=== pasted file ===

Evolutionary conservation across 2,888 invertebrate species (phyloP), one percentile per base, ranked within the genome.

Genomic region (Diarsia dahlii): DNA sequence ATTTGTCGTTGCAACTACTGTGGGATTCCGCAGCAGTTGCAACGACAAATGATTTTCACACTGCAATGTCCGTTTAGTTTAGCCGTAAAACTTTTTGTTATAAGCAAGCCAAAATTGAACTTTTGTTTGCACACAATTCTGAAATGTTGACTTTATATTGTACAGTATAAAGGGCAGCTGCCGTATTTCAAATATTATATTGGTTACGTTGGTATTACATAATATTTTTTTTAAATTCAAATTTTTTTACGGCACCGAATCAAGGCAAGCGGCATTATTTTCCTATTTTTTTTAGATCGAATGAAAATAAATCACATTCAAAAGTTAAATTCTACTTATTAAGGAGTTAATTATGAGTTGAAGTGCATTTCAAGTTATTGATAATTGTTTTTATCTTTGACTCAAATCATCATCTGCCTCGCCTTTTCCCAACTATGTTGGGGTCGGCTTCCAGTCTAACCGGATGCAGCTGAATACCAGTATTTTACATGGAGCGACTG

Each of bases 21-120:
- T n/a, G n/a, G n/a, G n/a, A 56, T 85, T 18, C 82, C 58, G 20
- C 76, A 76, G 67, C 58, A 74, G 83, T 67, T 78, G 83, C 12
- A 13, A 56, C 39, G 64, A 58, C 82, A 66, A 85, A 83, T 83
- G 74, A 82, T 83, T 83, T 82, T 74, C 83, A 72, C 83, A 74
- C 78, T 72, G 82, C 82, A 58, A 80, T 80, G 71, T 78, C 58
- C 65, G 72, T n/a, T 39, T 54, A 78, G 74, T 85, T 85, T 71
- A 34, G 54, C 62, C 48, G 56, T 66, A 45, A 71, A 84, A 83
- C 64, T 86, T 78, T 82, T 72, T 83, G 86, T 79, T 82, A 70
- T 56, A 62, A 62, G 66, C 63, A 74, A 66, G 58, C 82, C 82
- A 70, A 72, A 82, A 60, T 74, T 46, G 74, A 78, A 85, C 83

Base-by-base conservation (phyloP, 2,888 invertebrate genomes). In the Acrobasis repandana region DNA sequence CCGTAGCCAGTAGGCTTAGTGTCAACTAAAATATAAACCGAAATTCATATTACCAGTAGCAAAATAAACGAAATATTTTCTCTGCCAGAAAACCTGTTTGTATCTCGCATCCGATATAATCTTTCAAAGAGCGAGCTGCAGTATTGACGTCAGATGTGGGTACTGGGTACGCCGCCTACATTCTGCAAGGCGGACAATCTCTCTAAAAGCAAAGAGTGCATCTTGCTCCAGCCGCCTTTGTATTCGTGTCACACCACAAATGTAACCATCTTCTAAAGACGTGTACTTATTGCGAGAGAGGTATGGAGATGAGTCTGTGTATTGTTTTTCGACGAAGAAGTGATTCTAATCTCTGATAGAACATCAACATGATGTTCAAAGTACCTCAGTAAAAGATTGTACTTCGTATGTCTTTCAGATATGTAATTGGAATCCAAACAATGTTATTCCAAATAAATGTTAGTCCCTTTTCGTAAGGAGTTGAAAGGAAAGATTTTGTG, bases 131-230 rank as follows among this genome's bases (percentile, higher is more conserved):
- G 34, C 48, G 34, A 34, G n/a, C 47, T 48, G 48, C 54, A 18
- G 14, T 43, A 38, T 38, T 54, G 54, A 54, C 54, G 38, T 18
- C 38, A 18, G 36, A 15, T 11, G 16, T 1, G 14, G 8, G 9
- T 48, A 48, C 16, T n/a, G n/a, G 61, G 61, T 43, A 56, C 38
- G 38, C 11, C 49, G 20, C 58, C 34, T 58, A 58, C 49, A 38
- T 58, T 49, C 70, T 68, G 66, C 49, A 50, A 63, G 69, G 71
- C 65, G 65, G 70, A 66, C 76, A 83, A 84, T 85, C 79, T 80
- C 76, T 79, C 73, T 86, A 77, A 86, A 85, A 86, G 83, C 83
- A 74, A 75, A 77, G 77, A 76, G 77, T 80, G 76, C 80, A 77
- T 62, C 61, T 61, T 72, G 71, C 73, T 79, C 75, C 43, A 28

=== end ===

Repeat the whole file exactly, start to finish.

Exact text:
Evolutionary conservation across 2,888 invertebrate species (phyloP), one percentile per base, ranked within the genome.

Genomic region (Diarsia dahlii): DNA sequence ATTTGTCGTTGCAACTACTGTGGGATTCCGCAGCAGTTGCAACGACAAATGATTTTCACACTGCAATGTCCGTTTAGTTTAGCCGTAAAACTTTTTGTTATAAGCAAGCCAAAATTGAACTTTTGTTTGCACACAATTCTGAAATGTTGACTTTATATTGTACAGTATAAAGGGCAGCTGCCGTATTTCAAATATTATATTGGTTACGTTGGTATTACATAATATTTTTTTTAAATTCAAATTTTTTTACGGCACCGAATCAAGGCAAGCGGCATTATTTTCCTATTTTTTTTAGATCGAATGAAAATAAATCACATTCAAAAGTTAAATTCTACTTATTAAGGAGTTAATTATGAGTTGAAGTGCATTTCAAGTTATTGATAATTGTTTTTATCTTTGACTCAAATCATCATCTGCCTCGCCTTTTCCCAACTATGTTGGGGTCGGCTTCCAGTCTAACCGGATGCAGCTGAATACCAGTATTTTACATGGAGCGACTG

Each of bases 21-120:
- T n/a, G n/a, G n/a, G n/a, A 56, T 85, T 18, C 82, C 58, G 20
- C 76, A 76, G 67, C 58, A 74, G 83, T 67, T 78, G 83, C 12
- A 13, A 56, C 39, G 64, A 58, C 82, A 66, A 85, A 83, T 83
- G 74, A 82, T 83, T 83, T 82, T 74, C 83, A 72, C 83, A 74
- C 78, T 72, G 82, C 82, A 58, A 80, T 80, G 71, T 78, C 58
- C 65, G 72, T n/a, T 39, T 54, A 78, G 74, T 85, T 85, T 71
- A 34, G 54, C 62, C 48, G 56, T 66, A 45, A 71, A 84, A 83
- C 64, T 86, T 78, T 82, T 72, T 83, G 86, T 79, T 82, A 70
- T 56, A 62, A 62, G 66, C 63, A 74, A 66, G 58, C 82, C 82
- A 70, A 72, A 82, A 60, T 74, T 46, G 74, A 78, A 85, C 83

Base-by-base conservation (phyloP, 2,888 invertebrate genomes). In the Acrobasis repandana region DNA sequence CCGTAGCCAGTAGGCTTAGTGTCAACTAAAATATAAACCGAAATTCATATTACCAGTAGCAAAATAAACGAAATATTTTCTCTGCCAGAAAACCTGTTTGTATCTCGCATCCGATATAATCTTTCAAAGAGCGAGCTGCAGTATTGACGTCAGATGTGGGTACTGGGTACGCCGCCTACATTCTGCAAGGCGGACAATCTCTCTAAAAGCAAAGAGTGCATCTTGCTCCAGCCGCCTTTGTATTCGTGTCACACCACAAATGTAACCATCTTCTAAAGACGTGTACTTATTGCGAGAGAGGTATGGAGATGAGTCTGTGTATTGTTTTTCGACGAAGAAGTGATTCTAATCTCTGATAGAACATCAACATGATGTTCAAAGTACCTCAGTAAAAGATTGTACTTCGTATGTCTTTCAGATATGTAATTGGAATCCAAACAATGTTATTCCAAATAAATGTTAGTCCCTTTTCGTAAGGAGTTGAAAGGAAAGATTTTGTG, bases 131-230 rank as follows among this genome's bases (percentile, higher is more conserved):
- G 34, C 48, G 34, A 34, G n/a, C 47, T 48, G 48, C 54, A 18
- G 14, T 43, A 38, T 38, T 54, G 54, A 54, C 54, G 38, T 18
- C 38, A 18, G 36, A 15, T 11, G 16, T 1, G 14, G 8, G 9
- T 48, A 48, C 16, T n/a, G n/a, G 61, G 61, T 43, A 56, C 38
- G 38, C 11, C 49, G 20, C 58, C 34, T 58, A 58, C 49, A 38
- T 58, T 49, C 70, T 68, G 66, C 49, A 50, A 63, G 69, G 71
- C 65, G 65, G 70, A 66, C 76, A 83, A 84, T 85, C 79, T 80
- C 76, T 79, C 73, T 86, A 77, A 86, A 85, A 86, G 83, C 83
- A 74, A 75, A 77, G 77, A 76, G 77, T 80, G 76, C 80, A 77
- T 62, C 61, T 61, T 72, G 71, C 73, T 79, C 75, C 43, A 28